Computational Design, Sensitivity Analysis and Optimization of Fuel Reforming Catalytic Reactor

A Dissertation Presented for the Doctor of Philosophy in Computational Engineering, The University of Tennessee at Chattanooga

Arman Raoufi, August 2016

Abstract:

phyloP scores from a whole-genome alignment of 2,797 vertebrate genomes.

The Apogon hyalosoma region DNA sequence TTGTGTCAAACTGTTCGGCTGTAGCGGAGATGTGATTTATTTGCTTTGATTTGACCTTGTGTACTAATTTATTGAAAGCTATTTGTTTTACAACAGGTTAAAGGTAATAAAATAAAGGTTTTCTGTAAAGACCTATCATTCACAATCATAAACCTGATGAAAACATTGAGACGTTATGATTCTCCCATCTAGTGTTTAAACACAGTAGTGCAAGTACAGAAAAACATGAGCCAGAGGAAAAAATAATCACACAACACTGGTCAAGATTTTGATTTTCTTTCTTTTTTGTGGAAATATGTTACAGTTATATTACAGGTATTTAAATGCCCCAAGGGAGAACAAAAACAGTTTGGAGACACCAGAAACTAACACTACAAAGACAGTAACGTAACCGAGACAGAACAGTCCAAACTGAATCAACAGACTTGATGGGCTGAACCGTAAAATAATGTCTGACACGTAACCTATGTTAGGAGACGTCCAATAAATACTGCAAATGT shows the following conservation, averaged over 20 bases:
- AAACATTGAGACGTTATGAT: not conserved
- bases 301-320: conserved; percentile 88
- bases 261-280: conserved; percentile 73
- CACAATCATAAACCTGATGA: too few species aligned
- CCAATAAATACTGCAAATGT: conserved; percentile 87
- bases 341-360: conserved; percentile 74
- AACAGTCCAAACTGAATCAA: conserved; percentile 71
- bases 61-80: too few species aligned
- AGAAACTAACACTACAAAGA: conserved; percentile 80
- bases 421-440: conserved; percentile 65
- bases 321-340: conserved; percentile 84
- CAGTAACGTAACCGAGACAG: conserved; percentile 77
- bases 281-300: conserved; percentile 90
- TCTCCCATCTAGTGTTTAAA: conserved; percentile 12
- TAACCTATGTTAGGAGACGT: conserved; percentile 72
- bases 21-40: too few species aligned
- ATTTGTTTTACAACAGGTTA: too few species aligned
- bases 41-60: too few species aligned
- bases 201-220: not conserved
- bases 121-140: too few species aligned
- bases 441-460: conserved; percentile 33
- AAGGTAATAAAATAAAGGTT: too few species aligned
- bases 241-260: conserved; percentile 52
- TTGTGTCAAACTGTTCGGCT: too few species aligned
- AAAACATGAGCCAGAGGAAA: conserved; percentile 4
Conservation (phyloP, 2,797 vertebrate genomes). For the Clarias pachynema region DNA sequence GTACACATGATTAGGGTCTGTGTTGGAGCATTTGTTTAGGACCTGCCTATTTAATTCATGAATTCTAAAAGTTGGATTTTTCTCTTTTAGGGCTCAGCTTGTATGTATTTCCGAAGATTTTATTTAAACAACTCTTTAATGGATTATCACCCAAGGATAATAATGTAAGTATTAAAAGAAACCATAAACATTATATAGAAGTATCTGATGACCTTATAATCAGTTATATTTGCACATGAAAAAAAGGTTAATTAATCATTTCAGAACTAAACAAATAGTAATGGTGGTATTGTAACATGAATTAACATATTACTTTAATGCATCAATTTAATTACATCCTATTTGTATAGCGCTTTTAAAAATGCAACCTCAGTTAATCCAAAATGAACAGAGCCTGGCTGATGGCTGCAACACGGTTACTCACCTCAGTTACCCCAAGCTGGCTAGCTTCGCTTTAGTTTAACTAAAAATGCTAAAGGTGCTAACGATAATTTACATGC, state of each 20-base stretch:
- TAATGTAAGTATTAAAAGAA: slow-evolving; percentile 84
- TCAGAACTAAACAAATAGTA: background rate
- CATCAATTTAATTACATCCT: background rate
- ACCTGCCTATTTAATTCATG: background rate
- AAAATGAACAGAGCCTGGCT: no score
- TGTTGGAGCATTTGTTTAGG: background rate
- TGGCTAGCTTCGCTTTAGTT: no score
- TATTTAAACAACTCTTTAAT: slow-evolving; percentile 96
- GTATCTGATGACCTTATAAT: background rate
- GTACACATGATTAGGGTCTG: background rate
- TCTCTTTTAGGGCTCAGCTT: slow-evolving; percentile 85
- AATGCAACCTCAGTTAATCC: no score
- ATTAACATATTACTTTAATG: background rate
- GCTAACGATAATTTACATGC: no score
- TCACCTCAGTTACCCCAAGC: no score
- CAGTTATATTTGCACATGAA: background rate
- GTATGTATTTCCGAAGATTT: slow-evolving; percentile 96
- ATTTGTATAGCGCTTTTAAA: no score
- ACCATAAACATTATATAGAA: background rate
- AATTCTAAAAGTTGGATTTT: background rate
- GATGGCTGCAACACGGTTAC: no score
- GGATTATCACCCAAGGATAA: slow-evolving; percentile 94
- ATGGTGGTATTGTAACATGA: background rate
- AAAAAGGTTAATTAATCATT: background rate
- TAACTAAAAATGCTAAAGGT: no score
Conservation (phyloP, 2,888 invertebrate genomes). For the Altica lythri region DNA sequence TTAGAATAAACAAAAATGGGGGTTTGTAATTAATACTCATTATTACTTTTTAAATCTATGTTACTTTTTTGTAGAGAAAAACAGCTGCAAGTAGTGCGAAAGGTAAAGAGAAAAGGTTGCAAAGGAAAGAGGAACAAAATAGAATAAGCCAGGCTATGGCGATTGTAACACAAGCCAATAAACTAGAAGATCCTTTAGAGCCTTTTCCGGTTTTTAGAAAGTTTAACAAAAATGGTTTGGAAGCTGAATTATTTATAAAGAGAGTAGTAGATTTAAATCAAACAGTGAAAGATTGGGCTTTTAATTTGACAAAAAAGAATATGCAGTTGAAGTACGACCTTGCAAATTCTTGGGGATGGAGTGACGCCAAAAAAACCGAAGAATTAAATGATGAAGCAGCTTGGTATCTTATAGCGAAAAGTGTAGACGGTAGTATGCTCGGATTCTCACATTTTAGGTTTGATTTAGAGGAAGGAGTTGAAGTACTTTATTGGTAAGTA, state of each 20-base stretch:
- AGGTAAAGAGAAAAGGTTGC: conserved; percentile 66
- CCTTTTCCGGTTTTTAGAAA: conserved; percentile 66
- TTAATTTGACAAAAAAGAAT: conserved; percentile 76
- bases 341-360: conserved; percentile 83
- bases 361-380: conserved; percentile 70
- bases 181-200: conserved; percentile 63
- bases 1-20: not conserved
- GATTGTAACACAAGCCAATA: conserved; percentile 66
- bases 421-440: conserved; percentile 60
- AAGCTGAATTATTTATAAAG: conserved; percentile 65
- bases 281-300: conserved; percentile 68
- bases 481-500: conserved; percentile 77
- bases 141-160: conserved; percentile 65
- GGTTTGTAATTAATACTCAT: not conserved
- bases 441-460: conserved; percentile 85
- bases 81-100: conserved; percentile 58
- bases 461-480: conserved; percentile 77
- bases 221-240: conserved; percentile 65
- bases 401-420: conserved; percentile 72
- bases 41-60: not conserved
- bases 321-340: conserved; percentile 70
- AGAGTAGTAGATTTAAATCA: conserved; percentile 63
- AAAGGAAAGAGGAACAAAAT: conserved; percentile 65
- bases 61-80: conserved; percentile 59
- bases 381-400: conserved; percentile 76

In this research, the catalytic combustion of methane is numerically investigated using an unstructured, implicit, fully coupled finite volume approach. The nonlinear system of equations is solved by Newton’s method. The catalytic partial oxidation of methane over a rhodium catalyst in one channel of a coated honeycomb reactor is studied three-dimensionally, and eight gas-phase species (CH4, CO2, H2O, N2, O2, CO, OH and H2) are considered for the simulation. Surface chemistry is modeled by detailed reaction mechanisms including 38 heterogeneous reactions with 20 surface-adsorbed species for the Rh catalyst and 24 heterogeneous reactions with 11 surface-adsorbed species for Pt catalyst. The numerical results are compared with experimental data and good agreement is observed. Effects of the design variables, which include the inlet velocity, methane/oxygen ratio, catalytic wall temperature, and catalyst loading on the cost functions representing methane conversion and hydrogen production are numerically investigated. The sensitivity analysis for the reactor is performed using three different approaches: finite difference, direct differentiation and an adjoint method. Two gradient-based design optimization algorithms are utilized to improve the reactor performance. For additional test cases, the performance of two full scale honeycomb-structured reactors with 49 and 261 channels are investigated. The sensitivity analysis of the full reactor is performed using an adjoint method with four design variables consisting of the inlet velocity, inflow methane concentration, inlet oxygen density and thermal conductivity of the monolith.

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